At some point, consider going live with the personal domain name you've purchased and set up a website or, even better, a blog. Establish a home base for all your career and job search marketing materials, and social media activity. Recruiters and hiring decision makers can easily gain access to everything they need to know about you in one place, with one click.
Along with your contact information, include an abbreviated version of your personal brand statement, or brand tagline.
Add links to your personal blog, website/career portfolio, and/or online social networking profiles (LinkedIn, Google+, Twitter, Facebook, etc.) - only if you're active on those sites.
Make it easy for people to get to accurate information about you online.
[See Personal Branding Using Your Email Signature for more information.]
With more than 450 million users and potential viewers of your profile -- most likely including hiring decision makers at your target companies -- LinkedIn is undeniably the most important social network for personal branding, job search, and career management.
In fact, not being there can negatively impact your brand and search efforts. If recruiters and hiring decision makers don't find you there, they may never find you. And lack of a LinkedIn presence brands you as inept or disinterested in social media, which is not acceptable in today's Internet-driven job search landscape.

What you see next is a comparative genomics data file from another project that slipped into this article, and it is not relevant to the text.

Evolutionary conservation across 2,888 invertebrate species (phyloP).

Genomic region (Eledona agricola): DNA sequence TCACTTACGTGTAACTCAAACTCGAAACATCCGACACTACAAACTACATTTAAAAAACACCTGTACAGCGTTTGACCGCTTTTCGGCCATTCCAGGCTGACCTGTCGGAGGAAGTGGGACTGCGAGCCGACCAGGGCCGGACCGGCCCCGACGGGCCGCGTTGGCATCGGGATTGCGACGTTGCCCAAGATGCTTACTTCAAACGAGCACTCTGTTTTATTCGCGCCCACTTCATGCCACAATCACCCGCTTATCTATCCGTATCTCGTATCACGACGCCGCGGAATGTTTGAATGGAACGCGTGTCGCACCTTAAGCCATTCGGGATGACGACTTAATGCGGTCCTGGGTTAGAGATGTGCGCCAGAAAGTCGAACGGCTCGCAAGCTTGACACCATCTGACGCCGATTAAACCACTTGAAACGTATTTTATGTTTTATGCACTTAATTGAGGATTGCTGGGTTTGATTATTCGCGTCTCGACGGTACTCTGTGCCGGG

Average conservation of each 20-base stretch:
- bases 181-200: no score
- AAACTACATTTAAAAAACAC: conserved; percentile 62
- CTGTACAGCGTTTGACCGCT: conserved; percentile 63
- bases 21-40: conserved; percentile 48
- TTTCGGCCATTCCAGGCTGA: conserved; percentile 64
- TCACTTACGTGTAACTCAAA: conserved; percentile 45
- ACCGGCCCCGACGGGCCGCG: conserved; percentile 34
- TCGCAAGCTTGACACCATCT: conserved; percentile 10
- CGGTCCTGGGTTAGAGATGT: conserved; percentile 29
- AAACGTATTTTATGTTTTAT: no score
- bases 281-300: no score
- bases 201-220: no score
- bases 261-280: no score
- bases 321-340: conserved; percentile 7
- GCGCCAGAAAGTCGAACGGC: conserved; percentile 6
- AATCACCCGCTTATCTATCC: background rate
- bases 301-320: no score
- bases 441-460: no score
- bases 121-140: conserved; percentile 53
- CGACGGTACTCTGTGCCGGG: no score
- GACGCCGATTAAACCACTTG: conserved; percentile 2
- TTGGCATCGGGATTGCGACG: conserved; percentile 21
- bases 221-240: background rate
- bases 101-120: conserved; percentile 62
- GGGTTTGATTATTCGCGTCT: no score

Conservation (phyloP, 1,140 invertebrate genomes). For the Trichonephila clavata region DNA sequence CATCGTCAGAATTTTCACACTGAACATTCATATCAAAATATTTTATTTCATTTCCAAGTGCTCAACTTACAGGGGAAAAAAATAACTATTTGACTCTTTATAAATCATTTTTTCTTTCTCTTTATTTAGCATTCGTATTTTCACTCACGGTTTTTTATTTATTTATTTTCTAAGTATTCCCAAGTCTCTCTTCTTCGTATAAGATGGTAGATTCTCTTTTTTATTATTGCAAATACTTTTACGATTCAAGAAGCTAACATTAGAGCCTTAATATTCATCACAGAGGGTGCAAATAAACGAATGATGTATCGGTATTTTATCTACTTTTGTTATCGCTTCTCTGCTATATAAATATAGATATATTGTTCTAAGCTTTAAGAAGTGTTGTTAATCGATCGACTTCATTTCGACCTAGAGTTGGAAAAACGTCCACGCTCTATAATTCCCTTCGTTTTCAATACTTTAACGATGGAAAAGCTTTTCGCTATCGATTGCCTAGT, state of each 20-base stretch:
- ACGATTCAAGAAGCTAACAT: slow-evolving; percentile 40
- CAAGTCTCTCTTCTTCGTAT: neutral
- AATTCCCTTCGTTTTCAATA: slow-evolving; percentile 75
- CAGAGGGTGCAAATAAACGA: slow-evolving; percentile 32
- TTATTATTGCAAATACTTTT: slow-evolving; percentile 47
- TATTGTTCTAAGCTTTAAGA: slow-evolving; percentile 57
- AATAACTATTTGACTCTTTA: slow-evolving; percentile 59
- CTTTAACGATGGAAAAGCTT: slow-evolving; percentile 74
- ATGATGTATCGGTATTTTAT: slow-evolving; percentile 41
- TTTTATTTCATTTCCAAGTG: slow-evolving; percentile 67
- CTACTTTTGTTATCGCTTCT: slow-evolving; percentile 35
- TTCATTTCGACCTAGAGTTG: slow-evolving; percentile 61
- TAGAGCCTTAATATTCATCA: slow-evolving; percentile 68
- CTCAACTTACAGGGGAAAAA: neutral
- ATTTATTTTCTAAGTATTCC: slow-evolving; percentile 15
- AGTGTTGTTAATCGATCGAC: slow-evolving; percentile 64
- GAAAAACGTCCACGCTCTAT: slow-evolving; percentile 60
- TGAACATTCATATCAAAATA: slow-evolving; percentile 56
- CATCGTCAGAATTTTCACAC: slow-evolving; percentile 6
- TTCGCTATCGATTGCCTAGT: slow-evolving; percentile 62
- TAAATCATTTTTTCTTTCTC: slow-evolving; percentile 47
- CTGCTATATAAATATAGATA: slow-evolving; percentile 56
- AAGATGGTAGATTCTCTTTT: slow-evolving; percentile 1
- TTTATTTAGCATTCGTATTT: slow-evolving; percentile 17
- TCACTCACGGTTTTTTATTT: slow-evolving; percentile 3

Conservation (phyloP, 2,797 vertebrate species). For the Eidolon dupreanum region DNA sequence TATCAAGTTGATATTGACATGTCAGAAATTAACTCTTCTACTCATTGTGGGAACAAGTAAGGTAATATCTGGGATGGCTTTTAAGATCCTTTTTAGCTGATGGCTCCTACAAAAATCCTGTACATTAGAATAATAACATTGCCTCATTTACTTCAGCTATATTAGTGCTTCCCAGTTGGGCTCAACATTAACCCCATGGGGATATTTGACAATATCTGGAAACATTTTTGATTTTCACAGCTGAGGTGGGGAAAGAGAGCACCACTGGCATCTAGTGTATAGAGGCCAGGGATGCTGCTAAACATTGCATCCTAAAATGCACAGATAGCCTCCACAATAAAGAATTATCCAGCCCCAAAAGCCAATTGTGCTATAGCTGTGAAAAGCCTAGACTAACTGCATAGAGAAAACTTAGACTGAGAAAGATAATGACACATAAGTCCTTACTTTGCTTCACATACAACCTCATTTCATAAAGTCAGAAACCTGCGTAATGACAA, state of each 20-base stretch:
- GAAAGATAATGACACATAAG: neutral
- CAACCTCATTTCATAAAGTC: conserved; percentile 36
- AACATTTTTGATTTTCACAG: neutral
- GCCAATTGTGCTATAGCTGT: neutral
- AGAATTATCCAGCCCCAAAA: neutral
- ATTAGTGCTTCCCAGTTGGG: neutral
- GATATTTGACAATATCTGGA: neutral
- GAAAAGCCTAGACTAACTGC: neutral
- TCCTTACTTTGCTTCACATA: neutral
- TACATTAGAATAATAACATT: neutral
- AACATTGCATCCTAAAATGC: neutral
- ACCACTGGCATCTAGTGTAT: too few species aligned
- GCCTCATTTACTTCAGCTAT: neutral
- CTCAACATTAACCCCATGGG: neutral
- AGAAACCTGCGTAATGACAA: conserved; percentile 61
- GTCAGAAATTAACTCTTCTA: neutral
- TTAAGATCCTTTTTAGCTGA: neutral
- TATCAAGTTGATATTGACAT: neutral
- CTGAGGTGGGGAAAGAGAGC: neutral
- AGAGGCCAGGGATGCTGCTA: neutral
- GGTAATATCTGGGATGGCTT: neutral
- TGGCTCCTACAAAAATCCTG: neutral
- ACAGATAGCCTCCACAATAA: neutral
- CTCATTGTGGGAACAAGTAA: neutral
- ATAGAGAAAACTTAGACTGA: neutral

At the very least, you need to use LinkedIn for passive job search and building your online presence by creating a brand-reinforcing, fully complete LinkedIn profile, populating all the sections that apply to you . . . even if you don't take advantage of all the social networking features. But that would be foolish!
[See Personal Branding with Your LinkedIn Profile for more information.]
Go beyond just using social networks and social media to build your online presence. Show that you're social media savvy by participating on a few social networks, building an online personal brand communications plan that is realistic for your schedule, and extends across several social networks.
Here are the Big 3 social networks: